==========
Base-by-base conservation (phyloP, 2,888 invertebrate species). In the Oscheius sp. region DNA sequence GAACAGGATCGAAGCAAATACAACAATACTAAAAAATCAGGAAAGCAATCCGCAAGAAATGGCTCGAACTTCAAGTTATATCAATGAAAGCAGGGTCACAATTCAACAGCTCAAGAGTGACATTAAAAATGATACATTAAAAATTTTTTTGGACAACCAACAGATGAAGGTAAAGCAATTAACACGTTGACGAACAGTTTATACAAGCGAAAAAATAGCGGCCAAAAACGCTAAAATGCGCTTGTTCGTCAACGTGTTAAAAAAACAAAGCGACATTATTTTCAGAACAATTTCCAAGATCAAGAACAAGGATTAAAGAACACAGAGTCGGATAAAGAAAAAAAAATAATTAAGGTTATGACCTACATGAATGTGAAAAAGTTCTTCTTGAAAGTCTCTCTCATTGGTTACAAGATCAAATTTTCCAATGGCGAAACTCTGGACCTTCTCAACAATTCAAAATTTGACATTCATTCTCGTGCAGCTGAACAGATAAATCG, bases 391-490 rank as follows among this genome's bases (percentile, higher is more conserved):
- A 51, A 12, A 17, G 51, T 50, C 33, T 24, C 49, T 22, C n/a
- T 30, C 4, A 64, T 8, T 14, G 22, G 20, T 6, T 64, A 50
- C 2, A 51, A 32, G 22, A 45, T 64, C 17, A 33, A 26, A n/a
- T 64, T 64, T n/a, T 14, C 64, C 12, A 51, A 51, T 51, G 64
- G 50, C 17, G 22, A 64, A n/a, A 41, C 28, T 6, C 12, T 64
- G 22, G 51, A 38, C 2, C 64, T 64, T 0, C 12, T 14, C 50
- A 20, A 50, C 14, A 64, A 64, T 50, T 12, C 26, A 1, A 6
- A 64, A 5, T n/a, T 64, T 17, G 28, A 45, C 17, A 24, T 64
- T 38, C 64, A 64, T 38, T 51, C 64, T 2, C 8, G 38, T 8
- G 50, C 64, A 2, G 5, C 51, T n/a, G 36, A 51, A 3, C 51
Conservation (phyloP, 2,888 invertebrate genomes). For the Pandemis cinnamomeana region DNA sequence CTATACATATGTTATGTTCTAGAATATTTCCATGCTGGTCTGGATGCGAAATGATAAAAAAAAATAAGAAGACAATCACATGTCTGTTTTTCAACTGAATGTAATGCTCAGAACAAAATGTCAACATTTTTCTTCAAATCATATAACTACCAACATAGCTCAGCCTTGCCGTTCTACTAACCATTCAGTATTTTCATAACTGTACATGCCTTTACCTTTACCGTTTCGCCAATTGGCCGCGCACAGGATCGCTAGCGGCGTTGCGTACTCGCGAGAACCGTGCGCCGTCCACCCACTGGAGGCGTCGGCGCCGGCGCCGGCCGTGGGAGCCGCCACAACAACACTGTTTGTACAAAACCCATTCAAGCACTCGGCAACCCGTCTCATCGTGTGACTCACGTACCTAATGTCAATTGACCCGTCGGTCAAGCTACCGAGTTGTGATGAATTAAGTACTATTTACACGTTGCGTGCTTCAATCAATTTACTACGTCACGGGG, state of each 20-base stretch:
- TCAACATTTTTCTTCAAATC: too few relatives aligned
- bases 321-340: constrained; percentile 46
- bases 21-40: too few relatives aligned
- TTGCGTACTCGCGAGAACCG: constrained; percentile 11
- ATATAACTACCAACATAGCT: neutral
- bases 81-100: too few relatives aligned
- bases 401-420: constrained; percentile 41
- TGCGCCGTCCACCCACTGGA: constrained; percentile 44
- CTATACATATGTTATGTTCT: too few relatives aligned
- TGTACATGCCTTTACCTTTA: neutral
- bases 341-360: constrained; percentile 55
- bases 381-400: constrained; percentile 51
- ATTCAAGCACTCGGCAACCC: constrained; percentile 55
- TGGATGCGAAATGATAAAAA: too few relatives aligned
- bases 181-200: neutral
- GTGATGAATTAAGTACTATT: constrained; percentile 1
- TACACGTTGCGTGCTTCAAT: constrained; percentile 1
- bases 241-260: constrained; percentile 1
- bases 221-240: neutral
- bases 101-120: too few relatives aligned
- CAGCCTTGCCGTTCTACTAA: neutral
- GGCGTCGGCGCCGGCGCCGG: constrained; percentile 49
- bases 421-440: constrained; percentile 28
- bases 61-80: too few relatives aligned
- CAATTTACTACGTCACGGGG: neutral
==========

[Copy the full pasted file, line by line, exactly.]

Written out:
Base-by-base conservation (phyloP, 2,888 invertebrate species). In the Oscheius sp. region DNA sequence GAACAGGATCGAAGCAAATACAACAATACTAAAAAATCAGGAAAGCAATCCGCAAGAAATGGCTCGAACTTCAAGTTATATCAATGAAAGCAGGGTCACAATTCAACAGCTCAAGAGTGACATTAAAAATGATACATTAAAAATTTTTTTGGACAACCAACAGATGAAGGTAAAGCAATTAACACGTTGACGAACAGTTTATACAAGCGAAAAAATAGCGGCCAAAAACGCTAAAATGCGCTTGTTCGTCAACGTGTTAAAAAAACAAAGCGACATTATTTTCAGAACAATTTCCAAGATCAAGAACAAGGATTAAAGAACACAGAGTCGGATAAAGAAAAAAAAATAATTAAGGTTATGACCTACATGAATGTGAAAAAGTTCTTCTTGAAAGTCTCTCTCATTGGTTACAAGATCAAATTTTCCAATGGCGAAACTCTGGACCTTCTCAACAATTCAAAATTTGACATTCATTCTCGTGCAGCTGAACAGATAAATCG, bases 391-490 rank as follows among this genome's bases (percentile, higher is more conserved):
- A 51, A 12, A 17, G 51, T 50, C 33, T 24, C 49, T 22, C n/a
- T 30, C 4, A 64, T 8, T 14, G 22, G 20, T 6, T 64, A 50
- C 2, A 51, A 32, G 22, A 45, T 64, C 17, A 33, A 26, A n/a
- T 64, T 64, T n/a, T 14, C 64, C 12, A 51, A 51, T 51, G 64
- G 50, C 17, G 22, A 64, A n/a, A 41, C 28, T 6, C 12, T 64
- G 22, G 51, A 38, C 2, C 64, T 64, T 0, C 12, T 14, C 50
- A 20, A 50, C 14, A 64, A 64, T 50, T 12, C 26, A 1, A 6
- A 64, A 5, T n/a, T 64, T 17, G 28, A 45, C 17, A 24, T 64
- T 38, C 64, A 64, T 38, T 51, C 64, T 2, C 8, G 38, T 8
- G 50, C 64, A 2, G 5, C 51, T n/a, G 36, A 51, A 3, C 51
Conservation (phyloP, 2,888 invertebrate genomes). For the Pandemis cinnamomeana region DNA sequence CTATACATATGTTATGTTCTAGAATATTTCCATGCTGGTCTGGATGCGAAATGATAAAAAAAAATAAGAAGACAATCACATGTCTGTTTTTCAACTGAATGTAATGCTCAGAACAAAATGTCAACATTTTTCTTCAAATCATATAACTACCAACATAGCTCAGCCTTGCCGTTCTACTAACCATTCAGTATTTTCATAACTGTACATGCCTTTACCTTTACCGTTTCGCCAATTGGCCGCGCACAGGATCGCTAGCGGCGTTGCGTACTCGCGAGAACCGTGCGCCGTCCACCCACTGGAGGCGTCGGCGCCGGCGCCGGCCGTGGGAGCCGCCACAACAACACTGTTTGTACAAAACCCATTCAAGCACTCGGCAACCCGTCTCATCGTGTGACTCACGTACCTAATGTCAATTGACCCGTCGGTCAAGCTACCGAGTTGTGATGAATTAAGTACTATTTACACGTTGCGTGCTTCAATCAATTTACTACGTCACGGGG, state of each 20-base stretch:
- TCAACATTTTTCTTCAAATC: too few relatives aligned
- bases 321-340: constrained; percentile 46
- bases 21-40: too few relatives aligned
- TTGCGTACTCGCGAGAACCG: constrained; percentile 11
- ATATAACTACCAACATAGCT: neutral
- bases 81-100: too few relatives aligned
- bases 401-420: constrained; percentile 41
- TGCGCCGTCCACCCACTGGA: constrained; percentile 44
- CTATACATATGTTATGTTCT: too few relatives aligned
- TGTACATGCCTTTACCTTTA: neutral
- bases 341-360: constrained; percentile 55
- bases 381-400: constrained; percentile 51
- ATTCAAGCACTCGGCAACCC: constrained; percentile 55
- TGGATGCGAAATGATAAAAA: too few relatives aligned
- bases 181-200: neutral
- GTGATGAATTAAGTACTATT: constrained; percentile 1
- TACACGTTGCGTGCTTCAAT: constrained; percentile 1
- bases 241-260: constrained; percentile 1
- bases 221-240: neutral
- bases 101-120: too few relatives aligned
- CAGCCTTGCCGTTCTACTAA: neutral
- GGCGTCGGCGCCGGCGCCGG: constrained; percentile 49
- bases 421-440: constrained; percentile 28
- bases 61-80: too few relatives aligned
- CAATTTACTACGTCACGGGG: neutral